I discovered fermentation this last year and enjoying it. My husband wasn't too thrilled about my kitchen pets like I was and the children love to see what our kitchen pets are doing when I care for them. The kefir has lots of uses. Both the kefir and Kombucha have been working well for our health and getting probiotics. Do to finances and the cost of our gluten free bread, I just haven't bought any. We have been craving it and so it opened my eyes to ways I can make bread in our RV without heating it up with the oven. I one day made Gluten Free Fry Bread. It was good and so I continued to search for recipes. And then I found sites about Gluten Free Sourdough. I was thrilled, because four years ago, gluten free sourdough starter had little or no information about it.
Gluten free sourdough is easy to start, just make sure that you will be home and that your distractions are limited. You have to remember to feed it once a day and stir it 3 times a day for 3 to 5 days. After that you can refrigerate it and feed it as you use it. I suggest you read about how to care for it, because I am still experimenting with mine and don't have the answers yet. I am starting out with easy recipes first.
The one thing I noticed is that there are different consistencies with sourdough starters. Some make it up to have more water contents and it is like a pancake batter consistency and some have less water consistency and is like a sponge. During the Alaskan goldmine days, the miners would keep their sourdough starter thick enough to store next to their bodies day and night. I started with a wet consistency and am now thickening it up a little to see where I like it, so I am not sure what ratio to feed mine daily yet. I am on day 4 and thinking that it will be time to refrigerate it now. It is smelling a little drunk now.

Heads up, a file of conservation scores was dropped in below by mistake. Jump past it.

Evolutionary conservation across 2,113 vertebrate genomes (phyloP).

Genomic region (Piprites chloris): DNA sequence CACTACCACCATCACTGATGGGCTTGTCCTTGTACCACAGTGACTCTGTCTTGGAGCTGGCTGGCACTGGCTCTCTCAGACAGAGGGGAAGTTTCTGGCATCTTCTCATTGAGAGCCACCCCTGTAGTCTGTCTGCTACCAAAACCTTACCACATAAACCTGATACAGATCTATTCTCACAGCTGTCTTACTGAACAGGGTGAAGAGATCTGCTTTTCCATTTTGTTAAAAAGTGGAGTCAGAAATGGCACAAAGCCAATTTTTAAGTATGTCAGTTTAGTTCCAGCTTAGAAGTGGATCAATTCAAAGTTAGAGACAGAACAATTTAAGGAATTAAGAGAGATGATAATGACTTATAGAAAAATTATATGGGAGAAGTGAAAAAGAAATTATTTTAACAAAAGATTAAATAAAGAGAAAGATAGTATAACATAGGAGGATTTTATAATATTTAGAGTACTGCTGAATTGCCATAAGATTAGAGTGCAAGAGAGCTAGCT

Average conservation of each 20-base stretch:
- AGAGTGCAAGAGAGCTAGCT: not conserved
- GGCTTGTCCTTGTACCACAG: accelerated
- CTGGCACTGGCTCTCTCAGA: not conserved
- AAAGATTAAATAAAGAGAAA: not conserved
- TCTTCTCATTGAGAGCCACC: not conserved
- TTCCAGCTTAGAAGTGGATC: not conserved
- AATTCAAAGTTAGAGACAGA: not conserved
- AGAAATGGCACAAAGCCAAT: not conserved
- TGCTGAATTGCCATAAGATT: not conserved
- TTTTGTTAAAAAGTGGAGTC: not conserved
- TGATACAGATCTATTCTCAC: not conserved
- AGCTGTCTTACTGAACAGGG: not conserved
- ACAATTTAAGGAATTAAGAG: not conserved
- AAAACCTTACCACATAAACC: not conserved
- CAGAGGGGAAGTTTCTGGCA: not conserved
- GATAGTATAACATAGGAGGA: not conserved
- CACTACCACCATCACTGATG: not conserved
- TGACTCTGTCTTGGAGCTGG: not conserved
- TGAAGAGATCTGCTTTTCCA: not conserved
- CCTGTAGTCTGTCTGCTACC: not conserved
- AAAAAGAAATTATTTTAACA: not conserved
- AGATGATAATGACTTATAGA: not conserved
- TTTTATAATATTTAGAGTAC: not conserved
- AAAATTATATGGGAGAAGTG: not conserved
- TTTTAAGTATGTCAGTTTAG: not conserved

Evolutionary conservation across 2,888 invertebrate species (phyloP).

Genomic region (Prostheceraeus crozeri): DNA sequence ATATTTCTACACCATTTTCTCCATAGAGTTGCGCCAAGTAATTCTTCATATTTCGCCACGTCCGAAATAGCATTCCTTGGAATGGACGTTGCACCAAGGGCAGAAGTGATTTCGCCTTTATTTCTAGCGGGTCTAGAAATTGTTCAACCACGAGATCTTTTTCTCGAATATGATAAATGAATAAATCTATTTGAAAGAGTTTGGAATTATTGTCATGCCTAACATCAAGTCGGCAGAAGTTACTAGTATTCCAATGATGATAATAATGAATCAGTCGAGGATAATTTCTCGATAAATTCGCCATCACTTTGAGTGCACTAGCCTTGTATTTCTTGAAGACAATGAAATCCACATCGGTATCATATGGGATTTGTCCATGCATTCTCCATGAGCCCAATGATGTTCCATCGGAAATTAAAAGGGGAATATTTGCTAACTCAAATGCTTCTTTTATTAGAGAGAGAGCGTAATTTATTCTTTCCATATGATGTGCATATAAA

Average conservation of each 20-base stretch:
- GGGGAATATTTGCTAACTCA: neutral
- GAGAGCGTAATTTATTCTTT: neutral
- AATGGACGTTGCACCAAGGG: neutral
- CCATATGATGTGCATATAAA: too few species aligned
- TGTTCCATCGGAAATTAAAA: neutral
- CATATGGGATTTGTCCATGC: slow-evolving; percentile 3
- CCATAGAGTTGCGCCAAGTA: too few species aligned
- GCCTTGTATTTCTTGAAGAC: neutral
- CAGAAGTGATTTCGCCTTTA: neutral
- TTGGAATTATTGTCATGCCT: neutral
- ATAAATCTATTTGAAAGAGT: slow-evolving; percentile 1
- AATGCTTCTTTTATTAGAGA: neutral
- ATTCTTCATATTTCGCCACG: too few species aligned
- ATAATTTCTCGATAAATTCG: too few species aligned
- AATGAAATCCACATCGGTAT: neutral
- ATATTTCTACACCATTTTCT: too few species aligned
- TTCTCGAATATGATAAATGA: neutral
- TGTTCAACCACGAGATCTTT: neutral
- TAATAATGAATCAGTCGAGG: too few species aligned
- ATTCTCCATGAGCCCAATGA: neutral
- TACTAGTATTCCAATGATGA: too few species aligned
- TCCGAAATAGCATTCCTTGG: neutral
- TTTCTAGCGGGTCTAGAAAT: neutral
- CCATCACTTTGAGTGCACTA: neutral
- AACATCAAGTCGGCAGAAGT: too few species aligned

The sites that I found to be the most helpful are
Thinner and wetter consistency
Sourdough for beginners
A good wedsite about sourdough
The recipe that I stared with was the wetter one from the Yukon River Lodge site. I liked the easy to remember ratio.
What I did:
1 package of active yeast to 2 cups of warm water (the temperature that yeast like). Stir and add 2 cups of rice flour and 2 Tblsp of sugar. Stir again. I started mine in a half gallon size jar with a plastic canning lid placed on top. Don't screw the lid down. You want the gases to escape, but to keep bugs and contamination out. (don't let it come in contact of metal). Store on the kitchen counter top. The first day I stired with a spoon 3 times a day. I made pancakes the next morning, but they were too thin. They were good with lots of holes, so there was still hope. I then moved it into a quart jar and fed it 1 cup of water, 1 cup of rice flour and 1 Tblsp sugar. Stir (or shake) 3 times a day. The third day the consistency was watery so I changed my pancake recipe. I used the starter in place of the liquid portion of the pancake batter. Then it was too thick and so I had to add liquid (milk, water, yogurt, kefir) until I had a pourable thick consistency of the pancake batter. They turned out wonderful and thick. We ate them with and without syrup. Now that it is day 4, the girls want me to make muffins.
I would love to hear about your adventures and recipes you used with your starter. There are other ways to ferment without the bakers yeast using kefir and kombucha, but I was not that adventurous yet.
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